The Supreme Court of Texas granted Jackson Walker client Hidalgo County Water Improvement District No. 3’s petition for review on an important eminent domain appeal, which addresses what happens when one condemning authority seeks to use another public entity’s land. The Court is set to hear oral argument in this case on January 12, 2023.
On appeal from the Thirteenth Court of Appeals in Edinburg, Texas, the dispute addresses whether court-created common law immunity applies in eminent domain cases, displacing the longstanding paramount public purpose doctrine’s application to instances like this in which the Legislature has permitted two condemning authorities to use the same land. Under the doctrine, competing or overlapping uses of public property are permitted if the second proposed use would not disturb the first; and the second use may be prohibited only if the first-in-time entity shows that the second use would destroy the first and that the first use is of paramount public purpose. In this way (and for well over 100 years), the public receives the maximum value from its public property when it is possible to accommodate multiple uses. When cooperation is not possible, the paramount use prevails.
If immunity applies, however, the first-in-time public entity may unilaterally prevent a second proposed public project regardless of whether the two can coexist and even when the second proposed project would be of paramount importance to the public. Immunity would effectively nullify the Legislature’s grant of applicable condemning authority to the second-in-time entity and would inevitably result in the condemnation of more private land for public projects. As a result, important public projects would be stalled or stymied altogether, public land would not be used to its full potential, and second-in-time entities seeking property to complete their projects would be forced to take additional, otherwise unnecessary private property.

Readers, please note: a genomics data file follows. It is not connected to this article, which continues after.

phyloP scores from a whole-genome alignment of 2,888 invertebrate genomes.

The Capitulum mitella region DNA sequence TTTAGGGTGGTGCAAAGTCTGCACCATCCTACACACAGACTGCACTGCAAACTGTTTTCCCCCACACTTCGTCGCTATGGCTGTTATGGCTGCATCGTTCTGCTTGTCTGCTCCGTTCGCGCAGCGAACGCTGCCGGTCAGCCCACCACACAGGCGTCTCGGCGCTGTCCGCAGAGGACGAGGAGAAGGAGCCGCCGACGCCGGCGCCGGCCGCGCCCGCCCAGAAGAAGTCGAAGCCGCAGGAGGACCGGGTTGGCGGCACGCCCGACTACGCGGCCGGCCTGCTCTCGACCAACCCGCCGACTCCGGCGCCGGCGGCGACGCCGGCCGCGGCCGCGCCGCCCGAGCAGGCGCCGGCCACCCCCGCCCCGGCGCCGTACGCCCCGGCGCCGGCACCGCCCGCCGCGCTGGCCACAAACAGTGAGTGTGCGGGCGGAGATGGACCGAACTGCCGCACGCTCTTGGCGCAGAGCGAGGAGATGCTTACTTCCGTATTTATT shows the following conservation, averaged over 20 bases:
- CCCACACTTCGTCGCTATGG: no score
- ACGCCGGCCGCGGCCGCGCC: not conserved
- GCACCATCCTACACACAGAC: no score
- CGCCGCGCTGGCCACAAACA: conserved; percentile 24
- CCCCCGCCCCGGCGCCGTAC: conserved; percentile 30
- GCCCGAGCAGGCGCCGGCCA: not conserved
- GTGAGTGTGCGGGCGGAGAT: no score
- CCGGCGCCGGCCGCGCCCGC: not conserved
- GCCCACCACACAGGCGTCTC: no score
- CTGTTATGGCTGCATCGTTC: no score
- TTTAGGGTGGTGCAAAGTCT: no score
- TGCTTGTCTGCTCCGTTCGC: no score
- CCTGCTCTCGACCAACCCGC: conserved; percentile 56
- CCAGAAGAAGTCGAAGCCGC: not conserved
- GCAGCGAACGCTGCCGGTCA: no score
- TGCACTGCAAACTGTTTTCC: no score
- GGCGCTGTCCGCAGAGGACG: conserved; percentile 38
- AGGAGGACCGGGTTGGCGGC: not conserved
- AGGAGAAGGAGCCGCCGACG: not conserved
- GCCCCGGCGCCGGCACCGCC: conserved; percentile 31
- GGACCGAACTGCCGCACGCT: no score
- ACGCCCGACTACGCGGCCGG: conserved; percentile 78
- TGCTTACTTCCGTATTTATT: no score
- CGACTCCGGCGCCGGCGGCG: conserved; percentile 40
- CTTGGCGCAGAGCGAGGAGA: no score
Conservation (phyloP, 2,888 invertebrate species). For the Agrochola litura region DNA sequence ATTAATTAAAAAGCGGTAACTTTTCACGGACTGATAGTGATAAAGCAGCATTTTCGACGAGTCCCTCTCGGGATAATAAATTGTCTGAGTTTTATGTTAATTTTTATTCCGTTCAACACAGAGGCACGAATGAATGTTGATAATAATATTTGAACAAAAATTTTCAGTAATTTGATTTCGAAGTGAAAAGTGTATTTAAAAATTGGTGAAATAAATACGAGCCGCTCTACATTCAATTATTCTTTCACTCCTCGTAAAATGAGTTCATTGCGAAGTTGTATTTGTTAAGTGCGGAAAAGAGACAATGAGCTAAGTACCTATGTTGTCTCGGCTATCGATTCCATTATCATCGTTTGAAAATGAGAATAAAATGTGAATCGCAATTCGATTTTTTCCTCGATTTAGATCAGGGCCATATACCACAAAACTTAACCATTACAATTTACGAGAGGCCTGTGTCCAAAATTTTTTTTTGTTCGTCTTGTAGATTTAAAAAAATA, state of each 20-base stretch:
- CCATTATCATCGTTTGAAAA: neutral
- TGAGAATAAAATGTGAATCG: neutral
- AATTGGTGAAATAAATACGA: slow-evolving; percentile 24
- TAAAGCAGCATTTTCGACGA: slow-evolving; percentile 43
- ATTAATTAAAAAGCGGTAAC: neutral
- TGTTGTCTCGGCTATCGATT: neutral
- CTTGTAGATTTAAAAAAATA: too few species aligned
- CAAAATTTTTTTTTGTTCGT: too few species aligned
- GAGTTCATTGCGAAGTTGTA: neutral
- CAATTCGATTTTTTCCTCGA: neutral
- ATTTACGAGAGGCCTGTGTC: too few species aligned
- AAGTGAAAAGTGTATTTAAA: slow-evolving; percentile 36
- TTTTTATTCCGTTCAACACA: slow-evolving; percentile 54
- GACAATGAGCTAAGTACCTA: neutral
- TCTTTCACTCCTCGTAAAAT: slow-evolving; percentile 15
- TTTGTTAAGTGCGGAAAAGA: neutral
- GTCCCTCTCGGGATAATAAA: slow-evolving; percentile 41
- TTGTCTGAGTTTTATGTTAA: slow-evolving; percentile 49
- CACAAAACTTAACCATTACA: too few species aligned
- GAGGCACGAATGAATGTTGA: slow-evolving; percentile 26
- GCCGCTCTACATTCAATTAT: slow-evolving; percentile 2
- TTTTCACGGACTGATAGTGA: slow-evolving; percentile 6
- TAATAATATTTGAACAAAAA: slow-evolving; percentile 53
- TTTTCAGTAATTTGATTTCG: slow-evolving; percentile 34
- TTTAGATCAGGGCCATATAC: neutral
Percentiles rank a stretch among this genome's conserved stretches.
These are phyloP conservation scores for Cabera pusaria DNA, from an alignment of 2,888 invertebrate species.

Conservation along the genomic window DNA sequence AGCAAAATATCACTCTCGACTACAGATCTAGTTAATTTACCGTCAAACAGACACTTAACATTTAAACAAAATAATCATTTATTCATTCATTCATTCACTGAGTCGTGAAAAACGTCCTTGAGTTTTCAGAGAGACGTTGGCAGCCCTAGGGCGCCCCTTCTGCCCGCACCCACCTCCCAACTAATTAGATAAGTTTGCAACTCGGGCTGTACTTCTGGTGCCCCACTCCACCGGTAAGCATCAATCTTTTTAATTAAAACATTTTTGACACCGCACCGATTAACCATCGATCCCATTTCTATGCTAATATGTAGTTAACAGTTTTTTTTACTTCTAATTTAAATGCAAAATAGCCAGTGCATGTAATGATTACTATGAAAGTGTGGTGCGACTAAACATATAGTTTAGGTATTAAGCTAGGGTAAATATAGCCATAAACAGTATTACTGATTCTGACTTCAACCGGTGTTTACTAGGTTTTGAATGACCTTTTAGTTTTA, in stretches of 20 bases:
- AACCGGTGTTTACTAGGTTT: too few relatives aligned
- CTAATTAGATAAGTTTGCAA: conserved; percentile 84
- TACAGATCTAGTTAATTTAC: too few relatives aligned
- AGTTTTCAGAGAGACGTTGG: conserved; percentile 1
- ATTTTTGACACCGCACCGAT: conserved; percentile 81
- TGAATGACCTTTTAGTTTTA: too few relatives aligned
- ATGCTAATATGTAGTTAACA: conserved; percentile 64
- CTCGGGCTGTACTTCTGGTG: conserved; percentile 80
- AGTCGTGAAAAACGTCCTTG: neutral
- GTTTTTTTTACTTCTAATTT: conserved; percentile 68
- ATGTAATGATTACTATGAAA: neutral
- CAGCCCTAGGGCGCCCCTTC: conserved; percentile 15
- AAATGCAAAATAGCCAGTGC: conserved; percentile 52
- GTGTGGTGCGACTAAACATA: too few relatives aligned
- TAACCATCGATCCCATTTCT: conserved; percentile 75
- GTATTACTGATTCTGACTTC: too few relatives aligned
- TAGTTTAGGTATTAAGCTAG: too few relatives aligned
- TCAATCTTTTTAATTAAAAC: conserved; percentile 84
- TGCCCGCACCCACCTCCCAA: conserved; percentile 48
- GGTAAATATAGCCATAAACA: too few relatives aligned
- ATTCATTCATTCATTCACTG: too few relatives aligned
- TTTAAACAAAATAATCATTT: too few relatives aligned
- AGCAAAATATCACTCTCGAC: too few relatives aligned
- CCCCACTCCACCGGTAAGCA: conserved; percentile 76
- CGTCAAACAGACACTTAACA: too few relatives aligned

With the Texas Supreme Court set to hear the case, the Court will be able to resolve widespread confusion among the lower courts about whether immunity applies in condemnation actions.
The Jackson Walker team representing Hidalgo County Water Improvement District No. 3 is led by Appellate Practice Chair Jennifer Caughey and includes partner Brad Anderson and senior counsel Danica Milios. Local counsel Frank Weathered and Randolph K. Whittington also represent District No. 3 on appeal.
The case is Hidalgo County Water Improvement District No. 3 v. Hidalgo County Irrigation District No. 1, case number 21-0507, in the Texas Supreme Court. The case was dismissed on immunity grounds by the County Court at Law No. 4 and was appealed to the 13th Court of Appeals.
Meet Our Team
Jennifer Caughey is a former Justice on Texas’s First Court of Appeals, a partner at Jackson Walker, and current chair of Jackson Walker’s appellate section. Justice Caughey leverages her diverse experience on both sides of the bench to litigate complex cases at the appellate and trial levels. She is recognized by Chambers USA: America’s Leading Lawyers for Business in the area of Litigation: Appellate – Texas and among Thomson Reuters’ Super Lawyers in the area of Appellate Law.
Brad Anderson is an eminent domain attorney with extensive experience representing condemning authorities and landowners throughout the state of Texas. Brad has extensive experience in every area of the land acquisition process and advises clients on the legal, political, and practical challenges that come with voluntary and involuntary land acquisition.
Danica L. Milios has over 20 years of appellate experience. She spent 17 years at the Texas Attorney General’s Office, where she began her career as a trial lawyer before ultimately moving to an appellate practice in the Office of the Solicitor General. There, Danica served 3 years as Deputy Solicitor General.
Since 1887, Jackson Walker has grown to become a full-service national firm serving clients from seven Texas offices. With about 30% of the firm’s more than 450 attorneys practicing litigation, JW has one of the largest trial practices in the Southwest and has been identified among the top law firms “Most Feared in Litigation” by BTI Consulting Group in 2022 and 2023 for demonstrating a “fearless nature, urgency, relentlessness, and an aggressive strategy.” To explore the Firm’s experience representing clients in condemnation and eminent domain litigation, visit the Trial & Appellate Litigation practice page.